Does it always seem that your money never goes as far as it should? One of the main culprits are the slow money leaks that we all have. These are generally recurring monthly expenses for a subscription or service that by itself appears quite small, but when you factor in dozens of these potential leaks it can drain hundreds of dollars from your budget each month. You know what I’m talking about. Cable bills, gym memberships, magazine subscriptions, or even regular dues to an organization. Each one may be just a small monthly payment but they add up faster than you realize.
A lot of people focus on the big things when trying to get spending under control, and that’s not a bad thing. For example, buying a used car instead of new is a single purchase that can immediately save you thousands. You should still be doing these things, but don’t neglect the little things. Plugging even the small money leaks can lead to significant savings.
Examine Your Memberships and Subscriptions
How often are you using that gym membership that you signed up for in January as part of your New Year’s resolution to get into shape? Memberships like these can actually be quite costly and if you aren’t getting the full use out of the service you are probably throwing money away.
Another good example are the video rental services such as Netflix or Blockbuster. How many movies do you actually receive per month versus what plan you are on? Do you really need to have 3 videos out at one time? If you watch even one or two movies per week you can likely get by on a lesser plan and that could save five bucks a month. Also consider suspending the service during the summer months. You’re more likely to be watching less TV, so if you can eliminate a $12/month fee for six months out of the year you’re saving over $70.
Paper Media Subscriptions
Another big drain comes from newspaper and magazine subscriptions. Personally, I love magazines so I subscribe to quite a few. Unfortunately I often find that some magazines will get buried under the mail and go unread for weeks. Clearly if a magazine is finding itself rarely read it can probably be canceled. You can find most magazines at the library or the bulk of the material can be found online. Examine your magazine subscriptions and see which ones you can live without.
Newspapers are an area that really add up since they can be quite expensive. We get a daily subscription but there are many days during the week when I’m busy that I’ll rarely get past the first section. Most of the reading comes during the weekend so changing the subscription from daily delivery to Sunday only alone could save over $10 a month. Make sure that with your newspaper and magazine subscriptions that you are really getting the most out of them, otherwise cancel or cut back on the services.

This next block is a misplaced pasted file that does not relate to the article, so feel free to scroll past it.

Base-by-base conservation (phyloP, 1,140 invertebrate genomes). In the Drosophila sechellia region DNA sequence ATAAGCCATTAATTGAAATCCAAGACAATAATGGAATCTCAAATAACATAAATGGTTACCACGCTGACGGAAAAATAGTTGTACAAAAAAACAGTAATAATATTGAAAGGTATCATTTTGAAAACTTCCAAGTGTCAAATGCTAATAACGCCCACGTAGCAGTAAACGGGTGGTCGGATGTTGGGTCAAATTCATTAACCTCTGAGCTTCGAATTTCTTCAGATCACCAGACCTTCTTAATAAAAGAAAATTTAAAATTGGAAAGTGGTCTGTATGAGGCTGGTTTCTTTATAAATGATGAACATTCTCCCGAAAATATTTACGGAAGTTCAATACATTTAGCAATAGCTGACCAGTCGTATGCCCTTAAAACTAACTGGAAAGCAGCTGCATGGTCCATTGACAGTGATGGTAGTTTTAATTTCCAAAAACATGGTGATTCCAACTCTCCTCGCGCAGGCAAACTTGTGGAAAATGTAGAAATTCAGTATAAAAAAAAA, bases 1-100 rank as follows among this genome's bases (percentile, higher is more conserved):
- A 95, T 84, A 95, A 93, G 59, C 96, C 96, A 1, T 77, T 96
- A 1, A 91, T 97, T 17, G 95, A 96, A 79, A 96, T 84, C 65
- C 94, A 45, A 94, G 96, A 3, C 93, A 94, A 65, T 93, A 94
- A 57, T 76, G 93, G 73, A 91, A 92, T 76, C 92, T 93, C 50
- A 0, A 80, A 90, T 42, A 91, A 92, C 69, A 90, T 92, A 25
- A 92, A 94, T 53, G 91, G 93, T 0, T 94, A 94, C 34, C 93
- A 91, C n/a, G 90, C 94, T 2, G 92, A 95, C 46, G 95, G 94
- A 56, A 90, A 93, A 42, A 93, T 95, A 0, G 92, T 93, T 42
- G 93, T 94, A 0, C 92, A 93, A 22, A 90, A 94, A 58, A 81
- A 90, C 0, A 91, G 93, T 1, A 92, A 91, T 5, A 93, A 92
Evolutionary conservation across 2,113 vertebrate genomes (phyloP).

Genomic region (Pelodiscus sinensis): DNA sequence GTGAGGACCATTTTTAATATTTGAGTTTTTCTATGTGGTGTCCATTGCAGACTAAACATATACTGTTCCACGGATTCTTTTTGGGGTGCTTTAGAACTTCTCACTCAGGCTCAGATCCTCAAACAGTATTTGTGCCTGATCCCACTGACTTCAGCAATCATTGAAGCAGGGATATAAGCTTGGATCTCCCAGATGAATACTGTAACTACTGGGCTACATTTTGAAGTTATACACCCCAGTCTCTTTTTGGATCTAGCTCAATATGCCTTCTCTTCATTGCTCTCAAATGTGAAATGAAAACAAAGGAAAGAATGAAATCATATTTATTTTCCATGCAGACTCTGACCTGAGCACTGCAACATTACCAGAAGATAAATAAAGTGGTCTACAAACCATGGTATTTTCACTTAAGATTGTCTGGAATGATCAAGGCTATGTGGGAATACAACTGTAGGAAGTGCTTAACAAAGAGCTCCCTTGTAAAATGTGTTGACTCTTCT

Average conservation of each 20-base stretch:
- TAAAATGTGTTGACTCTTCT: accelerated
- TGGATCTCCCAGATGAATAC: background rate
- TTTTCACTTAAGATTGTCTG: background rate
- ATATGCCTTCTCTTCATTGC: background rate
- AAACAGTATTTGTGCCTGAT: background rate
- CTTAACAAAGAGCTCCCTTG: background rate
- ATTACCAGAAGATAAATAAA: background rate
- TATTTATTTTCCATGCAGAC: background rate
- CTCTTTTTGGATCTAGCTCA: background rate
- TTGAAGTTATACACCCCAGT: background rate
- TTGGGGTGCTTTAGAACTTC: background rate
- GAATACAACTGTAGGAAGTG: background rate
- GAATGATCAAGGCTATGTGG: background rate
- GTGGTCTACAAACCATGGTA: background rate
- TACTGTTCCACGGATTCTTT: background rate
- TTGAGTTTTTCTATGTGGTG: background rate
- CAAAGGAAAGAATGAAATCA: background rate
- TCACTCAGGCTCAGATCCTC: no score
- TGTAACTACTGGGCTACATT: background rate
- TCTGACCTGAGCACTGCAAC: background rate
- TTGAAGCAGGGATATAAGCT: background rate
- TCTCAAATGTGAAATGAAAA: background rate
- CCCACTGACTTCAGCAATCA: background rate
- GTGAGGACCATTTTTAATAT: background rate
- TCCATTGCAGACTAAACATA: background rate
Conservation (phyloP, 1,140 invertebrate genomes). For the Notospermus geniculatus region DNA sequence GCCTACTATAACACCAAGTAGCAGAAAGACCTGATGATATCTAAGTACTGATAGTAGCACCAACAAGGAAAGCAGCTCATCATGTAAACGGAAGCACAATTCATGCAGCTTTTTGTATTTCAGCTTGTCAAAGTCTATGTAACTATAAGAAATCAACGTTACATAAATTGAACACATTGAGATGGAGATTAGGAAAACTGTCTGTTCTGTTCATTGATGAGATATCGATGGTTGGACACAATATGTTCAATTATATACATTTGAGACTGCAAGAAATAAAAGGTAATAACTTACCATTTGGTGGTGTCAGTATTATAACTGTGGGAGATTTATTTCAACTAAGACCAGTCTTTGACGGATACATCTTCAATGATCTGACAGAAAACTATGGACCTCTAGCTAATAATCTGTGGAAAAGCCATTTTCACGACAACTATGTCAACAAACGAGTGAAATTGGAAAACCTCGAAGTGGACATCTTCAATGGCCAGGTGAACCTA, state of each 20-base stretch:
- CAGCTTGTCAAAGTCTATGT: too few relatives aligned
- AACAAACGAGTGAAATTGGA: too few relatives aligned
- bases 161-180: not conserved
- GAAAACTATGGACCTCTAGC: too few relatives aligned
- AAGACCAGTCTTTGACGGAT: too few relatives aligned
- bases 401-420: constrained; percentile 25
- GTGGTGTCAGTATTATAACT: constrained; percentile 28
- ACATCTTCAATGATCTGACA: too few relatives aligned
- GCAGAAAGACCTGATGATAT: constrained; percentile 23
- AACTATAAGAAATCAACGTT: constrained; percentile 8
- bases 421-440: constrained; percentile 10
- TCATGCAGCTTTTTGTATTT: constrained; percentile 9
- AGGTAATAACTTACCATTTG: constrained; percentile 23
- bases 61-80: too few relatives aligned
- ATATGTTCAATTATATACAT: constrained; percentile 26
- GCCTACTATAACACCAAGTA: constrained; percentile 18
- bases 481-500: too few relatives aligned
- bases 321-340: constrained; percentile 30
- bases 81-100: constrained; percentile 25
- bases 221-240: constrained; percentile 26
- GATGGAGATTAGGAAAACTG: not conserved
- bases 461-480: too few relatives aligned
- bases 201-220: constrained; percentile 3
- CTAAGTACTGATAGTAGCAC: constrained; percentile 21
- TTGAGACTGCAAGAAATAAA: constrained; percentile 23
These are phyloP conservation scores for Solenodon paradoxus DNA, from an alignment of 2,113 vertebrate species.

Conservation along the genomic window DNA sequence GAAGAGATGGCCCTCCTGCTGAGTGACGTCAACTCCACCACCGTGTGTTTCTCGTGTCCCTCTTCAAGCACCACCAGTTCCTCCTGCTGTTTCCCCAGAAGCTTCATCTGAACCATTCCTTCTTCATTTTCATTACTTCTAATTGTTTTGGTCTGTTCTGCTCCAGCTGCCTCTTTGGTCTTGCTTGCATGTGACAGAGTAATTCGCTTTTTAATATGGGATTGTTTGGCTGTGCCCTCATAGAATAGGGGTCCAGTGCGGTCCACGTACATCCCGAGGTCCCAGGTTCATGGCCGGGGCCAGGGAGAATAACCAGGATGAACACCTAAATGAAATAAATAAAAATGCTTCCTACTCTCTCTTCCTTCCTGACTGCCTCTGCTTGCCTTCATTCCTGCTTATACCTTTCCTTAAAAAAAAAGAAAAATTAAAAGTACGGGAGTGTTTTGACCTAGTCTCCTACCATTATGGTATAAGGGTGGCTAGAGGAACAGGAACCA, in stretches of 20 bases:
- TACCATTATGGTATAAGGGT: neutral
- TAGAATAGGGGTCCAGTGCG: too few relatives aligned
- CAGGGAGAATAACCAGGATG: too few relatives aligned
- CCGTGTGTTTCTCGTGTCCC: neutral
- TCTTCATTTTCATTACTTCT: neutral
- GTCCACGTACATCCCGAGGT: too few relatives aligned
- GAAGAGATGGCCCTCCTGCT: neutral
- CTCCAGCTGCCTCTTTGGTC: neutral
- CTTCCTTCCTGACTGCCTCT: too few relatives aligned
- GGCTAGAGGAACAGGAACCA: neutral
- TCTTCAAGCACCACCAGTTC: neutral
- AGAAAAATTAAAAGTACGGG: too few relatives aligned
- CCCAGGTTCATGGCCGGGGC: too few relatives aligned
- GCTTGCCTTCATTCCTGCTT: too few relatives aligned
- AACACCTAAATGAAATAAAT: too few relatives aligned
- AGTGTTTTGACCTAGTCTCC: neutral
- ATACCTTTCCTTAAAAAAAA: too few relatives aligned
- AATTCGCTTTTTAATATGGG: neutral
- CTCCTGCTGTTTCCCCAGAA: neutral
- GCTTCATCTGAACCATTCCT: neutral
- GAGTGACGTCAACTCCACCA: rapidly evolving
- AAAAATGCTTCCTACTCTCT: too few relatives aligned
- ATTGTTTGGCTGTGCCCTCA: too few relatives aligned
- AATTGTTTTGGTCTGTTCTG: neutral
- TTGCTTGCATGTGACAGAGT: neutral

It is no surprise that television and internet services can be very costly. Some households can spend upwards of a few thousand dollars a year on tv and internet service. Take a good look at what your true needs are and find out what cuts can be made. Do you really need that $10-$15 a month premium movie channel? How about the super deluxe platinum package with 500 channels when you only watch a handful of channels?
Even if you find you do want some premium service you generally don’t have to subscribe to it year round. If you want the sports package to catch your favorite college football team do you really need to pay for that package from February through July? Or maybe you subscribe to HBO because you’re a diehard Entourage fan. Again, these types of series don’t generally run new episodes year round and you could save a lot of money by only signing up when you actually want to catch the shows. Again, take a $15/month premium channel and pay for it for only three months instead of the whole year. You just saved $135.
Finally, even if you feel you can’t make any cuts you can still save money with a quick phone call. As I generally do every six months or so I call my cable provider and inform them that I am shopping around considering switching to the dish or that XYZ provider can give me the same service for a lower price.. I can almost always find someone who will be willing to cut my cable rate or enroll me in a promotion for a few months which can easily add up to a hundred bucks or so in savings.
Add It All Up
Remember, the little things add up. Saving $5 here and there may not seem like much, but consider what some small savings amount to over time. Save $5 by changing your Netflix subscription, cancel that $20 a month gym membership you rarely use, reduce your cable bill by $20 and get rid of a few magazines you don’t have time to read and you may realize a monthly savings of $50 or so dollars.